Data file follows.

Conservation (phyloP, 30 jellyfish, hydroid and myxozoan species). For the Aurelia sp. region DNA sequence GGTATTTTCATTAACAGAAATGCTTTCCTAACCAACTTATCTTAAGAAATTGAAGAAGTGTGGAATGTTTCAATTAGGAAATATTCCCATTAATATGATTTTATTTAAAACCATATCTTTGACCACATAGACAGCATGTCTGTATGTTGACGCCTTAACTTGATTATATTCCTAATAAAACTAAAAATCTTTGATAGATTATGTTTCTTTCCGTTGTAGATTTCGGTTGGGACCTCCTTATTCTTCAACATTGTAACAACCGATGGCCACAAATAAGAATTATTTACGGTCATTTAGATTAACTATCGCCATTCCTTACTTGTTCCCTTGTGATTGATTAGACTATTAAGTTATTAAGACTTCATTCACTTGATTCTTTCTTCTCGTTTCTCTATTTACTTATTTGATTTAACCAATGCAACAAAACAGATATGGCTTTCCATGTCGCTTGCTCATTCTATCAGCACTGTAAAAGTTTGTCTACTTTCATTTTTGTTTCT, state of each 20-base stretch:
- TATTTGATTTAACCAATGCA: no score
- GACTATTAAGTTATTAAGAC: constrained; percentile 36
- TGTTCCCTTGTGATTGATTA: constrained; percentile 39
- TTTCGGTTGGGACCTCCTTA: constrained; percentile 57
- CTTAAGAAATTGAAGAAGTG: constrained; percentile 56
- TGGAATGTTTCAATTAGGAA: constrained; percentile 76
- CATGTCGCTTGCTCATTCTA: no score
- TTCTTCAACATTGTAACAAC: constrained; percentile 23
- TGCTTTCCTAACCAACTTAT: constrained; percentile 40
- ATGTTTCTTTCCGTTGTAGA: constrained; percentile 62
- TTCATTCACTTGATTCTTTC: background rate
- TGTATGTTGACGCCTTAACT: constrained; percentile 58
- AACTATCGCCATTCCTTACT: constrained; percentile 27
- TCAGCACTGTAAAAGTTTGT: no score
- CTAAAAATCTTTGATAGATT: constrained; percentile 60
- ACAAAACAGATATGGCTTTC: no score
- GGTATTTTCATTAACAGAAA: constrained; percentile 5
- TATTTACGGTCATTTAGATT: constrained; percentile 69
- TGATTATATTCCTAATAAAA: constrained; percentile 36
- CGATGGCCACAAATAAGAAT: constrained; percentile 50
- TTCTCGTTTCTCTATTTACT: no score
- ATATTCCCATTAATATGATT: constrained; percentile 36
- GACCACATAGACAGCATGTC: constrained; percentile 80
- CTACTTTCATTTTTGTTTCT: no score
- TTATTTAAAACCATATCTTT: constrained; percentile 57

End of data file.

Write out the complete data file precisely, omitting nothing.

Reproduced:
Conservation (phyloP, 30 jellyfish, hydroid and myxozoan species). For the Aurelia sp. region DNA sequence GGTATTTTCATTAACAGAAATGCTTTCCTAACCAACTTATCTTAAGAAATTGAAGAAGTGTGGAATGTTTCAATTAGGAAATATTCCCATTAATATGATTTTATTTAAAACCATATCTTTGACCACATAGACAGCATGTCTGTATGTTGACGCCTTAACTTGATTATATTCCTAATAAAACTAAAAATCTTTGATAGATTATGTTTCTTTCCGTTGTAGATTTCGGTTGGGACCTCCTTATTCTTCAACATTGTAACAACCGATGGCCACAAATAAGAATTATTTACGGTCATTTAGATTAACTATCGCCATTCCTTACTTGTTCCCTTGTGATTGATTAGACTATTAAGTTATTAAGACTTCATTCACTTGATTCTTTCTTCTCGTTTCTCTATTTACTTATTTGATTTAACCAATGCAACAAAACAGATATGGCTTTCCATGTCGCTTGCTCATTCTATCAGCACTGTAAAAGTTTGTCTACTTTCATTTTTGTTTCT, state of each 20-base stretch:
- TATTTGATTTAACCAATGCA: no score
- GACTATTAAGTTATTAAGAC: constrained; percentile 36
- TGTTCCCTTGTGATTGATTA: constrained; percentile 39
- TTTCGGTTGGGACCTCCTTA: constrained; percentile 57
- CTTAAGAAATTGAAGAAGTG: constrained; percentile 56
- TGGAATGTTTCAATTAGGAA: constrained; percentile 76
- CATGTCGCTTGCTCATTCTA: no score
- TTCTTCAACATTGTAACAAC: constrained; percentile 23
- TGCTTTCCTAACCAACTTAT: constrained; percentile 40
- ATGTTTCTTTCCGTTGTAGA: constrained; percentile 62
- TTCATTCACTTGATTCTTTC: background rate
- TGTATGTTGACGCCTTAACT: constrained; percentile 58
- AACTATCGCCATTCCTTACT: constrained; percentile 27
- TCAGCACTGTAAAAGTTTGT: no score
- CTAAAAATCTTTGATAGATT: constrained; percentile 60
- ACAAAACAGATATGGCTTTC: no score
- GGTATTTTCATTAACAGAAA: constrained; percentile 5
- TATTTACGGTCATTTAGATT: constrained; percentile 69
- TGATTATATTCCTAATAAAA: constrained; percentile 36
- CGATGGCCACAAATAAGAAT: constrained; percentile 50
- TTCTCGTTTCTCTATTTACT: no score
- ATATTCCCATTAATATGATT: constrained; percentile 36
- GACCACATAGACAGCATGTC: constrained; percentile 80
- CTACTTTCATTTTTGTTTCT: no score
- TTATTTAAAACCATATCTTT: constrained; percentile 57